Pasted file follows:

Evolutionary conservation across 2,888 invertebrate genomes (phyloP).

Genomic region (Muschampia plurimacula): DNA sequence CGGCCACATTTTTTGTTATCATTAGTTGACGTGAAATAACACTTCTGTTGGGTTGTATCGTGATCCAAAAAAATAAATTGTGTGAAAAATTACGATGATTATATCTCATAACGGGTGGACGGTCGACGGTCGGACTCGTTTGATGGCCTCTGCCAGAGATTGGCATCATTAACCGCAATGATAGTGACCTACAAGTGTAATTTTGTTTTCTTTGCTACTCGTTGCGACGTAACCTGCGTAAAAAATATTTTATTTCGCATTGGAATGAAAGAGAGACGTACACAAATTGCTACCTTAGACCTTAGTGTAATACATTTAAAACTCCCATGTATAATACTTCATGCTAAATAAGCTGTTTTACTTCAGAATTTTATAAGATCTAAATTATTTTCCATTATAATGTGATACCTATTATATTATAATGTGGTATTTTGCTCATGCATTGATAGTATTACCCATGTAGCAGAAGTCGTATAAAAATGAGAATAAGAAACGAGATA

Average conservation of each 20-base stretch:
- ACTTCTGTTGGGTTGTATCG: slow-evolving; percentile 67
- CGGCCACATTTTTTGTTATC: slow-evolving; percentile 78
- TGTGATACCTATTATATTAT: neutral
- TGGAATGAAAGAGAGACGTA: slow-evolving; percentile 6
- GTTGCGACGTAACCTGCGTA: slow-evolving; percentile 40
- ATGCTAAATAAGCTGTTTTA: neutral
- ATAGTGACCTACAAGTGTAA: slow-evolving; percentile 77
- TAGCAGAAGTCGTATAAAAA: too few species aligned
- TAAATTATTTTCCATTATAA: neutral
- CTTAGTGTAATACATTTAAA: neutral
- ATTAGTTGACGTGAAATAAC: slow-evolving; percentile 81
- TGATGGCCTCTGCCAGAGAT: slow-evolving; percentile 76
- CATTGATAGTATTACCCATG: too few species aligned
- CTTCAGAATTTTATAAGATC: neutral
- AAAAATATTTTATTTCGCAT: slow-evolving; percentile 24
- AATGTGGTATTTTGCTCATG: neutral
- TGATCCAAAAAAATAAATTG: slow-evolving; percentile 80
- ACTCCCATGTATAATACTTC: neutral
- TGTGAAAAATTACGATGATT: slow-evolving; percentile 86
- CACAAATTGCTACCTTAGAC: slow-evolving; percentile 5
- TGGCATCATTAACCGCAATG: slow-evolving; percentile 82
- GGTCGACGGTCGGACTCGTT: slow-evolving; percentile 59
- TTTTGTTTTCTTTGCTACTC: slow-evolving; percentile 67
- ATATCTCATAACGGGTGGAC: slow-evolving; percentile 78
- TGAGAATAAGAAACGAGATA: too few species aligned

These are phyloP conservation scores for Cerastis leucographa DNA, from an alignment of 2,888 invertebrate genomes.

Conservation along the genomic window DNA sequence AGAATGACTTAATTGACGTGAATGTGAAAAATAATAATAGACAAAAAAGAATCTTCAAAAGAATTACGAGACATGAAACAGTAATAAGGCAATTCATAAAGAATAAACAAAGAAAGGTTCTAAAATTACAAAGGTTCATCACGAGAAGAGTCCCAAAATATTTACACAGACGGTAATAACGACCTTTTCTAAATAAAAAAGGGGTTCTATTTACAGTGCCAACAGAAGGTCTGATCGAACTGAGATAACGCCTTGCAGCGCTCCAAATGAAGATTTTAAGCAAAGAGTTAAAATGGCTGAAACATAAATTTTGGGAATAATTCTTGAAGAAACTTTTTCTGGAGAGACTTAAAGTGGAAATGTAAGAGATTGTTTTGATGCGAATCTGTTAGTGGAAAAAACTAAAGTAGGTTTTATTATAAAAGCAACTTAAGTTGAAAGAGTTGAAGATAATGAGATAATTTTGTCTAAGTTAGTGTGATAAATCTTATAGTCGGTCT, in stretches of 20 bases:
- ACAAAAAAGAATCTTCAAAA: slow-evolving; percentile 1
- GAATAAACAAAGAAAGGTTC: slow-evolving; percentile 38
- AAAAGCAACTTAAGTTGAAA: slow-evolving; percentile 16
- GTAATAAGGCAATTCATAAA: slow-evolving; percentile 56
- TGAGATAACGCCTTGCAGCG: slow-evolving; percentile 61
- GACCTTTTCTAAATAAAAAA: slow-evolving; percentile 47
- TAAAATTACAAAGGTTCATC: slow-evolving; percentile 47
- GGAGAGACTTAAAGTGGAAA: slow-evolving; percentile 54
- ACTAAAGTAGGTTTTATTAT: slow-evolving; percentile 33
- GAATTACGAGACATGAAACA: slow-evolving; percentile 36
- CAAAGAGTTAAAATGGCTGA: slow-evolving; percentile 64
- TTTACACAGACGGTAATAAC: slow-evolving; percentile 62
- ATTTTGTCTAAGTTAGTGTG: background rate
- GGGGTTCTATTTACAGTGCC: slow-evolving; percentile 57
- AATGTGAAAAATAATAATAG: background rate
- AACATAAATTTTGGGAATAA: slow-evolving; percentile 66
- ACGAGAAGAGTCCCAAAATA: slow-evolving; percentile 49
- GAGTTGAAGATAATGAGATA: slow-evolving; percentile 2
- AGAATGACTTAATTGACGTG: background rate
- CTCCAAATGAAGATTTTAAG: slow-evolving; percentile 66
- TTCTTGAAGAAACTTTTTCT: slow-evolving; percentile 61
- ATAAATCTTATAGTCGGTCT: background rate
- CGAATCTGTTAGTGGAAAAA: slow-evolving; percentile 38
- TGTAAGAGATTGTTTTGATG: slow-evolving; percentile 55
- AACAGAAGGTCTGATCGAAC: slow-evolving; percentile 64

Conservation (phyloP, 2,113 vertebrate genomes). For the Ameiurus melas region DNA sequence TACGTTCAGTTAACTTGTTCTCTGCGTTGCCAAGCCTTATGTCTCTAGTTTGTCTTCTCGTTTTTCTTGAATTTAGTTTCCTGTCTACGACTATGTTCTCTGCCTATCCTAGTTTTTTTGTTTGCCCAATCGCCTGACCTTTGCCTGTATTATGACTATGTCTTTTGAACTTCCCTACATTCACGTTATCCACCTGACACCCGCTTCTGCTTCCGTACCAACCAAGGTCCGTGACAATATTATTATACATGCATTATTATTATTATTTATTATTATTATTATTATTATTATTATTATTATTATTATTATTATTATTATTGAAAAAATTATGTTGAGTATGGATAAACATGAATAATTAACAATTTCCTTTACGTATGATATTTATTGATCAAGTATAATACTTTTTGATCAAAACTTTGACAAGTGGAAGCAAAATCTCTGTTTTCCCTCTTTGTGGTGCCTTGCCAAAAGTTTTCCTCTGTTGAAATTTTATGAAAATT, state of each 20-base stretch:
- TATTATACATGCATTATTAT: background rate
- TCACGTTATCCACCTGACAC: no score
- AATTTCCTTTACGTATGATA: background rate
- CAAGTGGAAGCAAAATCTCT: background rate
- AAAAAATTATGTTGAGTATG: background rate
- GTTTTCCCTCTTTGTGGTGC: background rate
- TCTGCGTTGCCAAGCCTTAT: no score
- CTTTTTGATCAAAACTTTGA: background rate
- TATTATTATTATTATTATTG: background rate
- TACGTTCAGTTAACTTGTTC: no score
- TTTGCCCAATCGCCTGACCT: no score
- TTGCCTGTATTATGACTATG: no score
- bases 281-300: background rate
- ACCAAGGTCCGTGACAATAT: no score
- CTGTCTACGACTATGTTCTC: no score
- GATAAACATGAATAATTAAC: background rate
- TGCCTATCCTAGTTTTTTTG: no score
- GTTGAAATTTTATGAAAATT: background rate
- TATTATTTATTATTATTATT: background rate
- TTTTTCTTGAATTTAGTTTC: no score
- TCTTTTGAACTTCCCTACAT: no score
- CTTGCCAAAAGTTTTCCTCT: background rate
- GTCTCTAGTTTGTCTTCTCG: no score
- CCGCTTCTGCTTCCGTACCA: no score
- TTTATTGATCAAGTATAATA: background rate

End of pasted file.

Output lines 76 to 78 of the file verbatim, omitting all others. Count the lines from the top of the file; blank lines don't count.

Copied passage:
- TTTTTCTTGAATTTAGTTTC: no score
- TCTTTTGAACTTCCCTACAT: no score
- CTTGCCAAAAGTTTTCCTCT: background rate